As quoted by the UNESCO Chair on housing at the University Rovira i Virgili of Tarragona in Spain, the targets of discriminatory attacks changed over the weeks as “another type of stigmatization arose out of the fear of being infected.” In some cases, this fear resulted in threats against healthcare workers and supermarkets clerks who were at risk of being infected in their workplaces. For instance, the UNESCO Chair in conflict resolution at the University of Córdoba reported that healthcare professionals were asked by their communities not to go back to their homes, so as to avoid contaminating their neighbours. In other cases, the fear of contagion led to stigma and discriminatory attacks against the homeless who, due to their predicament, cannot comply with the lockdown, nor apply other basic preventive measures.
All these incidents seem to confirm that, in times of crisis and great uncertainty, especially of such magnitude as the one we are currently experiencing, people tend to look for scapegoats in order to vent their frustrations, worries and fears.
Countering stigma through enhanced solidarity and awareness-raising
In many countries, responses took the form of mass media campaigns launched by national and local authorities, and civil society. These had the following objectives: to call for citizen’s solidarity and to contribute to changing people’s attitudes towards groups who are at risk of discrimination in a specific context. Tackling prejudices, emerges, therefore as a key intervention, along with other measures providing financial support or aimed at improving access of disadvantaged groups to basic services.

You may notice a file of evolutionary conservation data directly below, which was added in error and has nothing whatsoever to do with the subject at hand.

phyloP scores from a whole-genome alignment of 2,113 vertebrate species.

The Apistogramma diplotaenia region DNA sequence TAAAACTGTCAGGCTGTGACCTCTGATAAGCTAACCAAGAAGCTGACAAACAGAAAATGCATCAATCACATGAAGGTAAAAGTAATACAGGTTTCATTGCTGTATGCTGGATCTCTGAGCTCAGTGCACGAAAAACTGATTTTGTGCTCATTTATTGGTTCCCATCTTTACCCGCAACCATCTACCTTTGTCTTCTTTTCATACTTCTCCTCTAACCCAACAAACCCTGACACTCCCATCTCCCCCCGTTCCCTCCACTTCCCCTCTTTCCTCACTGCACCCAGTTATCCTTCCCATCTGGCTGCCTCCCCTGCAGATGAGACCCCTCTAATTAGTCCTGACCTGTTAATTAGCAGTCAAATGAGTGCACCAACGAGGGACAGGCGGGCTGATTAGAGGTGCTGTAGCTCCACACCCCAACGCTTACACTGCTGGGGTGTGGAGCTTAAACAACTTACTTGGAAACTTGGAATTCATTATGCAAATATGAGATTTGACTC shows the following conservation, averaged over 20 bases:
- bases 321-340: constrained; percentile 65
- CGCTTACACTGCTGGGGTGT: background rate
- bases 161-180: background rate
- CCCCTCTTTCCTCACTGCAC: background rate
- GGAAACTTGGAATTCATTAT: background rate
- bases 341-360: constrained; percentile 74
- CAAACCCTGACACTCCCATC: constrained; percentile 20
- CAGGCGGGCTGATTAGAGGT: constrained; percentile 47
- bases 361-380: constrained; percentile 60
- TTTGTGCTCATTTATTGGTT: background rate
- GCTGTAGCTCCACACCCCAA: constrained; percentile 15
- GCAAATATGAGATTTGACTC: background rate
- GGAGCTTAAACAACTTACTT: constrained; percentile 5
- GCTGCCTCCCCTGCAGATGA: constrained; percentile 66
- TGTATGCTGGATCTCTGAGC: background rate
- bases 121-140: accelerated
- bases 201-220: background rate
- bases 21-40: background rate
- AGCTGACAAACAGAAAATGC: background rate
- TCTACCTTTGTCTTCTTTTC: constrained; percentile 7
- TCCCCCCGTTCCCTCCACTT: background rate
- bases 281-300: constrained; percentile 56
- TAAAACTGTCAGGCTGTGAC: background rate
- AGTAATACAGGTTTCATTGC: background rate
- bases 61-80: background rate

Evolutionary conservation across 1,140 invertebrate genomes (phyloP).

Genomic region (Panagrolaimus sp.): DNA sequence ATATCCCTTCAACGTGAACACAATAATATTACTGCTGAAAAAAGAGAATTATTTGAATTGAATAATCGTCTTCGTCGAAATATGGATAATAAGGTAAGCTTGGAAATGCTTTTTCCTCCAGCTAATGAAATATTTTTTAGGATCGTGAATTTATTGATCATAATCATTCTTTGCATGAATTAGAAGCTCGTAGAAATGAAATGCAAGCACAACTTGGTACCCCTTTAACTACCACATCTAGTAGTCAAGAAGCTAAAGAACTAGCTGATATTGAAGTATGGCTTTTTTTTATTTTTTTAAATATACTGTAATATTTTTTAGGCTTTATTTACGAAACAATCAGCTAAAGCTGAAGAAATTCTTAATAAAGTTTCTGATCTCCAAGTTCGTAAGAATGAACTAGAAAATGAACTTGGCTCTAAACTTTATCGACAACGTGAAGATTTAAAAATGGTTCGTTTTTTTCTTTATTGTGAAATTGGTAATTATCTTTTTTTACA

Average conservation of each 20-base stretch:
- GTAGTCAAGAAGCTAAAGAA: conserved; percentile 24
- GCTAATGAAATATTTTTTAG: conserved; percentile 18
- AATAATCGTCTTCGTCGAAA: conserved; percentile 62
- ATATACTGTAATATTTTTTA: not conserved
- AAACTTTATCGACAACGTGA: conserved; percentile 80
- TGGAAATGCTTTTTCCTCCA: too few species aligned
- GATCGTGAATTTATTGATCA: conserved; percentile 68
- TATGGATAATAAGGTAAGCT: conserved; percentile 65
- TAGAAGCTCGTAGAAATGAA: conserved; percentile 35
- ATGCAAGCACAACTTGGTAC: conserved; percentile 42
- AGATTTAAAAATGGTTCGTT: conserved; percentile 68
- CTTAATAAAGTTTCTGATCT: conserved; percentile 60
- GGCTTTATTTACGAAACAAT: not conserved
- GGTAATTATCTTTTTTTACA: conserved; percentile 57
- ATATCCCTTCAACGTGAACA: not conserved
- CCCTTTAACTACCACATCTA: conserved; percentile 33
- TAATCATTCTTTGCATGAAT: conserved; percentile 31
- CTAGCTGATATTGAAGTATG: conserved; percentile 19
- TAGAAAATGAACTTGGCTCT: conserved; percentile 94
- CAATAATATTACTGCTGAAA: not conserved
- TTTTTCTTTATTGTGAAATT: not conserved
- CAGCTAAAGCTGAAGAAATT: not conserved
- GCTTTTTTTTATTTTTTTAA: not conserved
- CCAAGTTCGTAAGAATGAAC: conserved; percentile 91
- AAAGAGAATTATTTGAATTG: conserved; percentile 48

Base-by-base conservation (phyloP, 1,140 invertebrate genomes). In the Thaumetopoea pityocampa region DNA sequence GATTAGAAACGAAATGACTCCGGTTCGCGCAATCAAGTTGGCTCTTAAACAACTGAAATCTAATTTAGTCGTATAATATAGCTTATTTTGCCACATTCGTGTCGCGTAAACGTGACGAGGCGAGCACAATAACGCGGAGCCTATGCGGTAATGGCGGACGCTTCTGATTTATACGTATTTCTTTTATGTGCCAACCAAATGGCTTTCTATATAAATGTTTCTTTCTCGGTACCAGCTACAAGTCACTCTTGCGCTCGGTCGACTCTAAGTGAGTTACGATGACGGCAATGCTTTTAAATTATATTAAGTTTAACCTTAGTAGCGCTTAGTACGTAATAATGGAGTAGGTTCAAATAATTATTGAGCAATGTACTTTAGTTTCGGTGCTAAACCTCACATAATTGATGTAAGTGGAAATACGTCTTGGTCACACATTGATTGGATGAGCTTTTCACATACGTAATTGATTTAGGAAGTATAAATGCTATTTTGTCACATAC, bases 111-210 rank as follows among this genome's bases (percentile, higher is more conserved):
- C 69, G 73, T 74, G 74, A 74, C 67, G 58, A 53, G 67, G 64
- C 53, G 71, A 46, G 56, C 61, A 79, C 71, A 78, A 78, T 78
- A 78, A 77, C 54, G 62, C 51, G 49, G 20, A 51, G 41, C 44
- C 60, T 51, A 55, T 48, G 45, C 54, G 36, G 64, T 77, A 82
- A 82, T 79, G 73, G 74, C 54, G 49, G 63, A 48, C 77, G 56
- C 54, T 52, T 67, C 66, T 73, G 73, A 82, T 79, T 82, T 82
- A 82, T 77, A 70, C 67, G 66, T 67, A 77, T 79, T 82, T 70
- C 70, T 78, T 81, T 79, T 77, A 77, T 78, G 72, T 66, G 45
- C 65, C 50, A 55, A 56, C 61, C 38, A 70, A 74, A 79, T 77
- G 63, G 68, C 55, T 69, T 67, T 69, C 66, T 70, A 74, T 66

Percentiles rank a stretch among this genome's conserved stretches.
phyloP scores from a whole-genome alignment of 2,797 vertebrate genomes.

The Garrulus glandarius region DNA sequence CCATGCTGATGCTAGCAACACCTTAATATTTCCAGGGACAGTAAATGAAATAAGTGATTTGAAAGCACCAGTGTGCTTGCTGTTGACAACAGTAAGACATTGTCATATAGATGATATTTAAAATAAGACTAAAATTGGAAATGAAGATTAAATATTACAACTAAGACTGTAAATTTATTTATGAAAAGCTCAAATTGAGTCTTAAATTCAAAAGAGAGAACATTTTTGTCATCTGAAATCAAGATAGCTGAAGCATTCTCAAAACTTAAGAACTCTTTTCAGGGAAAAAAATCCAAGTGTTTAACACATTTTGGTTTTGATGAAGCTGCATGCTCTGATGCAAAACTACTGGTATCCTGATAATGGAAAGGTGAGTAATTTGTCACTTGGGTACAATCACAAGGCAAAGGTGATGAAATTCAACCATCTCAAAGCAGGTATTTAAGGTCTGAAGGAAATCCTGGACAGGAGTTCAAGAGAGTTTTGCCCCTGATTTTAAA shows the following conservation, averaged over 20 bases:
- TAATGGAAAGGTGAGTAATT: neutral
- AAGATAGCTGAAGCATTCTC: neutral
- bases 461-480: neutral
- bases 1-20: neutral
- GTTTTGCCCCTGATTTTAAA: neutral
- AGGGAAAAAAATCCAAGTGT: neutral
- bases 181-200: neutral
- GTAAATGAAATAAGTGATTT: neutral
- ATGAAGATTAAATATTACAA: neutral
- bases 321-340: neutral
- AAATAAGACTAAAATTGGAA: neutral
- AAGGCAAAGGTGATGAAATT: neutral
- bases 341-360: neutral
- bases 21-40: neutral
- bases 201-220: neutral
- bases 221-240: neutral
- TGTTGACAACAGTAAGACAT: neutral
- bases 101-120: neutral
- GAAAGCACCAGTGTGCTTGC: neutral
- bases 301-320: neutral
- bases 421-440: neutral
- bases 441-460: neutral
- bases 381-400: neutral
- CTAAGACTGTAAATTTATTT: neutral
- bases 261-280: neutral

The UNESCO Chairs participating in this survey reported the multiplication of such initiatives in their countries. It is worth mentioning the emergence of citizen-driven support and solidarity networks which “play a crucial role in preventing and limiting the effects of social stigmatization and ethnic discrimination associated with the virus” - as pointed out by the UNESCO Chairs at the University Carlos III of Madrid, at the University Rovira i Virgili of Tarragona and at the University of Florence.
The UNESCO Chair on Education for Human Rights, Peace and Democracy at the Aristotle University of Thessaloniki reported that in Greece, where the number of immigrants and asylum seekers has been sharply rising since 2015, national NGOs and the International Organization of Migration (IOM) launched campaigns calling for citizens’ support for refugees.
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This article was prepared with inputs by:
- UNESCO Chair in Education for Social Justice at the Autonomous University of Madrid (Spain);
- UNESCO Chair on housing at the University Rovira i Virgili of Tarragona (Spain);
- UNESCO Chair in Cultural Rights at the University of Copenhagen (Denmark);
- UNESCO Chair in Education for Human Rights, Peace and Democracy at the Aristotle University of Thessaloniki (Greece);
- UNESCO Chair in Human Rights and Peace at Maastricht University (Netherland);
- UNESCO Chair in Human Rights, Democracy and Peace at the University of Padova (Italy);
- UNESCO Chair in Population, Migrations and Development at the Sapienza University of Rome (Italy);
- Transdisciplinary UNESCO Chair in Human Development and Culture of Peace at the University of Florence (Italy);
- UNESCO Chair for the Promotion of the Culture of Peace and Non-Violence at the Manipal Academy of Higher Education (India);
- UNESCO Chair in a Culture of Peace and Education at the Universidad Técnica Particular de Loja (Ecuador).